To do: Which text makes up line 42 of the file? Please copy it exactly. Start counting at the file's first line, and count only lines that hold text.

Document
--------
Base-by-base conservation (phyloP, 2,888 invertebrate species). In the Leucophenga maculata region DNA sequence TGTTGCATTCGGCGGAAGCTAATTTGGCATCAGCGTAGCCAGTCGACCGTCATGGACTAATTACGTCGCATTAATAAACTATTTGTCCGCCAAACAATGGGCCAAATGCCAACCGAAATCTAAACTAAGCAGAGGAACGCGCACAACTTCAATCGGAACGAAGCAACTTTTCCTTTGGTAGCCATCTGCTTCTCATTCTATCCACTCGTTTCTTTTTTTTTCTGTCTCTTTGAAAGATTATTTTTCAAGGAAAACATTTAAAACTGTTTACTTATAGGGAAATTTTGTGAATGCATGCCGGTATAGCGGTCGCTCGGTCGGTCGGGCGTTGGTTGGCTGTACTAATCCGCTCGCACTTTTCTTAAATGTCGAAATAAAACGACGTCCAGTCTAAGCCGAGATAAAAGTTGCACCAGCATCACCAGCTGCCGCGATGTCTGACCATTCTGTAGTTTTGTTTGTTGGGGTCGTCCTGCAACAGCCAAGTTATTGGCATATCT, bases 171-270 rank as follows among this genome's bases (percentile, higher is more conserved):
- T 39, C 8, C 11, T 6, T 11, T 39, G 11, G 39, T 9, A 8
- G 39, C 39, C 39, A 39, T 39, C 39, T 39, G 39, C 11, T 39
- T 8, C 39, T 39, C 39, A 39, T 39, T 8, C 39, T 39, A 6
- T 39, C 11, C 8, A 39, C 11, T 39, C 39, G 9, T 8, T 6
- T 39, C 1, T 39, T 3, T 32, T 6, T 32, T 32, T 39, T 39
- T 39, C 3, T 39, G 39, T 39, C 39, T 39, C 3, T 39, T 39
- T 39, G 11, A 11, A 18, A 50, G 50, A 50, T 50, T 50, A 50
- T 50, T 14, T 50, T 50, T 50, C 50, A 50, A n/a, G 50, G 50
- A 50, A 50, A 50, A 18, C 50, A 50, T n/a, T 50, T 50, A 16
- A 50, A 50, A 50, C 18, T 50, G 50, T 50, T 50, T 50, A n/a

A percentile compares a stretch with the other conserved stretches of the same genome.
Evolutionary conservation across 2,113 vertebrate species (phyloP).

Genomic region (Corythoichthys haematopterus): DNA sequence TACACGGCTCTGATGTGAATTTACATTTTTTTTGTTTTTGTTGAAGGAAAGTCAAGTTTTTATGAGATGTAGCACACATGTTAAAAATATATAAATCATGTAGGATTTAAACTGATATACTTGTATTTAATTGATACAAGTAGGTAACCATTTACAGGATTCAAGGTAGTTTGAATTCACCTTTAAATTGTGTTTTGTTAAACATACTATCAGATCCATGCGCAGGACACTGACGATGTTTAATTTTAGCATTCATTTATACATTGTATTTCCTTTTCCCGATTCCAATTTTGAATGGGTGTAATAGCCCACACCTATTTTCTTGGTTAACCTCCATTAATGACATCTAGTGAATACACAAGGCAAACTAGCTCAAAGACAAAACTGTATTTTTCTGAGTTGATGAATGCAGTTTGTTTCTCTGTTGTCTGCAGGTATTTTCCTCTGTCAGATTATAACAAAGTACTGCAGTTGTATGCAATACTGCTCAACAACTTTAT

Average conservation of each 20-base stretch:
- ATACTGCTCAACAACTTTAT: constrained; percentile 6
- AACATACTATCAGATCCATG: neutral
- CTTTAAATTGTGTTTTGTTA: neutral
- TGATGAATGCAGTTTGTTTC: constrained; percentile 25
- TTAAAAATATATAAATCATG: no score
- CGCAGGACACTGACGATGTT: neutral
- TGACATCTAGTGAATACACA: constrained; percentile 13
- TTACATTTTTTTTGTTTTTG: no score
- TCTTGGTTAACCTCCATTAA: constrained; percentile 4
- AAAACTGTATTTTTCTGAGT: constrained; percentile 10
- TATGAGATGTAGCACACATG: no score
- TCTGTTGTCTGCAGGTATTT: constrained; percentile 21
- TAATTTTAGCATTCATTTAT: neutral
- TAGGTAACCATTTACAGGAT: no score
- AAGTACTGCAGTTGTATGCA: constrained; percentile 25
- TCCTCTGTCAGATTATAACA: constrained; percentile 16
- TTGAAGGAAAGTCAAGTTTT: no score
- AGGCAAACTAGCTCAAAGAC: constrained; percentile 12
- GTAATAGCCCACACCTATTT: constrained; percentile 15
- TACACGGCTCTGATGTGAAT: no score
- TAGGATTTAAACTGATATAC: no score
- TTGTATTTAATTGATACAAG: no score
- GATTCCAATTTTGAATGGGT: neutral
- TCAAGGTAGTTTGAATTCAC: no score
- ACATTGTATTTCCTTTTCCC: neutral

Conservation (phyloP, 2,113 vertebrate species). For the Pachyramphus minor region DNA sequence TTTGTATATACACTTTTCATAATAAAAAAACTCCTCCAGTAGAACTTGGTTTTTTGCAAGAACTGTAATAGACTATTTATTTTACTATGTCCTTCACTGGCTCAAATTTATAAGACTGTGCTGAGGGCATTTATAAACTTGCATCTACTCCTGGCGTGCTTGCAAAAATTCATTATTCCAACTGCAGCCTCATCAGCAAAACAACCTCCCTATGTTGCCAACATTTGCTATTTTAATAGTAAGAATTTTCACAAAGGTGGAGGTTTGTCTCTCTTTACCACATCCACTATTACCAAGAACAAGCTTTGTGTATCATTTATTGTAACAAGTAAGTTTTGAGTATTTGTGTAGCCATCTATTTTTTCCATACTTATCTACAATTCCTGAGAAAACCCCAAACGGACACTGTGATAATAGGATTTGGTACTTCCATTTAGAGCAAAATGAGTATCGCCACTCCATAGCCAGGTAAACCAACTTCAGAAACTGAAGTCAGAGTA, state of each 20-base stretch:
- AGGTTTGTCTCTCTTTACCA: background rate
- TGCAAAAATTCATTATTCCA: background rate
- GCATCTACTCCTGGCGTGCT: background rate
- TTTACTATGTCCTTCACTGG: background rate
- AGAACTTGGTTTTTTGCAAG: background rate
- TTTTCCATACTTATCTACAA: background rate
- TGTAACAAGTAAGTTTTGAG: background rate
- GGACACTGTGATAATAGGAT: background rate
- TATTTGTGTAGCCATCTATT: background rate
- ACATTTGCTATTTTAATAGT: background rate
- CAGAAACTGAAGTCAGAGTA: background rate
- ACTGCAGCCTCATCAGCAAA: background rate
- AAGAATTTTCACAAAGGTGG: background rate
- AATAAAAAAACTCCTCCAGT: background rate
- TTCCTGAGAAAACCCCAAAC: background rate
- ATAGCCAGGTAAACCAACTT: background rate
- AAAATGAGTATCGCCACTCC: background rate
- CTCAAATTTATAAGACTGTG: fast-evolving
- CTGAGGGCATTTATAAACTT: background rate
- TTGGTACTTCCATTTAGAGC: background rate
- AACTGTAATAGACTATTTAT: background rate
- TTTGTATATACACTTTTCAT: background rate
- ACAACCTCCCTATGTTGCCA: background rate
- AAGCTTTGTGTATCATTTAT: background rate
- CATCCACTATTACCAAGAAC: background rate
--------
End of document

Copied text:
- AGGTTTGTCTCTCTTTACCA: background rate